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Effects of aggregation and species identity on the growth and behavior of mushroom corals

Journal Coral Reefs
Publisher Springer Berlin / Heidelberg
ISSN 0722-4028 (Print) 1432-0975 (Online)
Issue Volume 27, Number 4 / December, 2008
Category Note
DOI 10.1007/s00338-008-0403-6
Pages 881-885

Subject Collection Earth and Environmental Science

SpringerLink Date Wednesday, August 06, 2008

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Effects of aggregation and species identity on the growth and behavior of mushroom corals
R. Elahi1

(1) Department of Biology, University of Washington, 24 Kincaid Hall, Box 351812, Seattle, WA 98195-1800, USA

Received: 25 January 2008 Revised: 31 May 2008 Accepted: 7 July 2008 Published online: 6 August 2008

Abstract: Aggregations of fungiid corals are common on Indo-Pacific reefs, but visible signs of direct competition are uncommon. Although negative interactions between fungiids are generally thought to be negligible, the results of an experiment manipulating aggregation and species identity indicated that per capita calcification rates of Fungia concinna were depressed when surrounded by five other Fungia. The reduction in growth did not vary if neighbors were Fungia concinna or Fungia paumotensis, suggesting that these two related species overlap substantially in their competitive impacts. However, mucus production and movement occurred more frequently in heterospecific than conspecific groups. These results suggest that there is a cost to group living, but depressed growth must be weighed against the potential benefits of successful spawning in conspecific aggregations.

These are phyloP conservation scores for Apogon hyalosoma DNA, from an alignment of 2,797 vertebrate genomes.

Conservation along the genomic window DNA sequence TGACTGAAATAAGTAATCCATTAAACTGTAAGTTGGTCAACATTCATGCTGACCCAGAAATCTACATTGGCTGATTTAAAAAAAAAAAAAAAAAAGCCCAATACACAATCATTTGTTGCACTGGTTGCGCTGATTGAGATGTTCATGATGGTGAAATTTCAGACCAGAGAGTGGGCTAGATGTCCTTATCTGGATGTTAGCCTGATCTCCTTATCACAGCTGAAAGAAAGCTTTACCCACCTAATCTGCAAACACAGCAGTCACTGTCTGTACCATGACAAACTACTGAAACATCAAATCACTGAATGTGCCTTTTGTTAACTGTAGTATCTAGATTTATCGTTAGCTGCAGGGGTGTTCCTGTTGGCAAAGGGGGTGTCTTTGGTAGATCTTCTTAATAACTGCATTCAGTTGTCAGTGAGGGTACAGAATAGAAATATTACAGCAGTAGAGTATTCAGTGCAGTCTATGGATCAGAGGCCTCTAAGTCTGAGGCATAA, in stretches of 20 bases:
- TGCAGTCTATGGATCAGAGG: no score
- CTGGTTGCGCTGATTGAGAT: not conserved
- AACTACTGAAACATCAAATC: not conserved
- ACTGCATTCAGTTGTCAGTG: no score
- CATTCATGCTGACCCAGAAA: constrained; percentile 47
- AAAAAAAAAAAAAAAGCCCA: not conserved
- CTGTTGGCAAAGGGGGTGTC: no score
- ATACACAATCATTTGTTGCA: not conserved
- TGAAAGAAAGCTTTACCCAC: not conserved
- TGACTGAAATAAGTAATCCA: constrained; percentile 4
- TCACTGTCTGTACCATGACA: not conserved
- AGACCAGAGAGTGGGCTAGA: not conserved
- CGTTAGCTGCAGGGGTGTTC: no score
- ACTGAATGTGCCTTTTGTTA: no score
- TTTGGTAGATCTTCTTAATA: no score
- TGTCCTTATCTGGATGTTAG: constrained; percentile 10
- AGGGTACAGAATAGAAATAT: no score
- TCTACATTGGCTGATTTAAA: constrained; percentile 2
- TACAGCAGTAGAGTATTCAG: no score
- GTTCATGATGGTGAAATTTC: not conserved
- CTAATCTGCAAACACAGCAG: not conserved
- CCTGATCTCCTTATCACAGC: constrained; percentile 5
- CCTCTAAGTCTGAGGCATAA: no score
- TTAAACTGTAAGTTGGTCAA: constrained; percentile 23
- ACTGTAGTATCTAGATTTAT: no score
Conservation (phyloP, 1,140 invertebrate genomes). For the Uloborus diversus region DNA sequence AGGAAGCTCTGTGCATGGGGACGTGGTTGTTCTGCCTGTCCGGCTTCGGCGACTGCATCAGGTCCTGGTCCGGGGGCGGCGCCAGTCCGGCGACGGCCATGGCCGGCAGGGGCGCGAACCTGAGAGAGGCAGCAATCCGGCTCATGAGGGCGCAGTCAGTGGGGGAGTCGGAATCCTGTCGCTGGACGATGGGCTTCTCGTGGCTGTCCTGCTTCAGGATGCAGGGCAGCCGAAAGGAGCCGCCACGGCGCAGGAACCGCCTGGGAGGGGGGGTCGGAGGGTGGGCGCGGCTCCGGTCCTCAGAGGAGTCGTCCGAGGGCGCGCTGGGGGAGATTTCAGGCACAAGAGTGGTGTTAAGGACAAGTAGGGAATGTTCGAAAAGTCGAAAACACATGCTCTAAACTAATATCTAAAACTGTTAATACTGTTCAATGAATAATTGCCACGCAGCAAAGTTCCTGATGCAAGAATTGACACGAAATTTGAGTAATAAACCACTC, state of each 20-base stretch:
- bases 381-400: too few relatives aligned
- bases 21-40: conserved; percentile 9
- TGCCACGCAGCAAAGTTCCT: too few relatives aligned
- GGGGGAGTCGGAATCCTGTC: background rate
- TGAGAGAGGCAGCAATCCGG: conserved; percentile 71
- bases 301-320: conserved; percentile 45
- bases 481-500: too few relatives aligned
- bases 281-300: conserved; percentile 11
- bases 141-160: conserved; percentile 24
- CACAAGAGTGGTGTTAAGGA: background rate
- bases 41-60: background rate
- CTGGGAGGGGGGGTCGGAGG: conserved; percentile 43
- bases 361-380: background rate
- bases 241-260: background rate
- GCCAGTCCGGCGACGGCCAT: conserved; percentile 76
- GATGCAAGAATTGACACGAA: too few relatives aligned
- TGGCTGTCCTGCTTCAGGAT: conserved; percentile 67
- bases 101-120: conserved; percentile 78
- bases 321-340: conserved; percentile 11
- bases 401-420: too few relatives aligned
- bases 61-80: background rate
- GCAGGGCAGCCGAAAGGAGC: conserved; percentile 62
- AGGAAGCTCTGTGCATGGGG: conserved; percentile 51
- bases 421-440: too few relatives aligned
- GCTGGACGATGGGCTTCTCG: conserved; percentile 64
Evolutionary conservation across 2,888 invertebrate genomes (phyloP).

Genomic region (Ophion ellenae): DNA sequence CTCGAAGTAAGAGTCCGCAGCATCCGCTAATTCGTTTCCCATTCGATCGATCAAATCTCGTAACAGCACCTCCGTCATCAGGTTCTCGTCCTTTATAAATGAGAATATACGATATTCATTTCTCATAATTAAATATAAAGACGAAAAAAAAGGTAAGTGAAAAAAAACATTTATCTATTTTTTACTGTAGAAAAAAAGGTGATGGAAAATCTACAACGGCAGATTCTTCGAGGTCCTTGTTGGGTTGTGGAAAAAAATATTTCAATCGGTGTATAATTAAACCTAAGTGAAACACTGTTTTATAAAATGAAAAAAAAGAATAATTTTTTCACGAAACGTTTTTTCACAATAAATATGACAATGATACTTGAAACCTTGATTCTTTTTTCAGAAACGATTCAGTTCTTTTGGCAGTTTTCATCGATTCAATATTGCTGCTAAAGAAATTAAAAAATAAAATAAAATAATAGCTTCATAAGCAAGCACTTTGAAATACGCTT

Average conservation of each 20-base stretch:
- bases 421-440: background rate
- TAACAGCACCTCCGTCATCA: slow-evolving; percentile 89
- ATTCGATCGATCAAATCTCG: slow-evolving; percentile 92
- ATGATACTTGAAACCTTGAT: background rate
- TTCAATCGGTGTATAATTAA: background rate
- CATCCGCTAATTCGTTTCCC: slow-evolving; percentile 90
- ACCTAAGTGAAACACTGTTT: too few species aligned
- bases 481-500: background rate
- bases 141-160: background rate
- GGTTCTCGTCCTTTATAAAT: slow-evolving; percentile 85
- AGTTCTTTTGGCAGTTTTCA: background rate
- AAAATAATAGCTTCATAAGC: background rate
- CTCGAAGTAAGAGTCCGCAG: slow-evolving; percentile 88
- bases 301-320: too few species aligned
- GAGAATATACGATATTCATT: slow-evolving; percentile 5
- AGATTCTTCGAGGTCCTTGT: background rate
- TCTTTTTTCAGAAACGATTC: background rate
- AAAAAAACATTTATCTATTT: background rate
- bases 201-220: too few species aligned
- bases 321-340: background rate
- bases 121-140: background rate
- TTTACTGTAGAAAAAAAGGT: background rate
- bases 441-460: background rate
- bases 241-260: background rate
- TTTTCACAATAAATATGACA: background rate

Electronic supplementary material The online version of this article (doi:10.1007/s00338-008-0403-6) contains supplementary material, which is available to authorized users.


Communicated by Ecology Editor Professor Peter Mumby
 

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I do not have the numbers in front of me now, but I do remember that it was significant, somewhere in the range of 10%+
 
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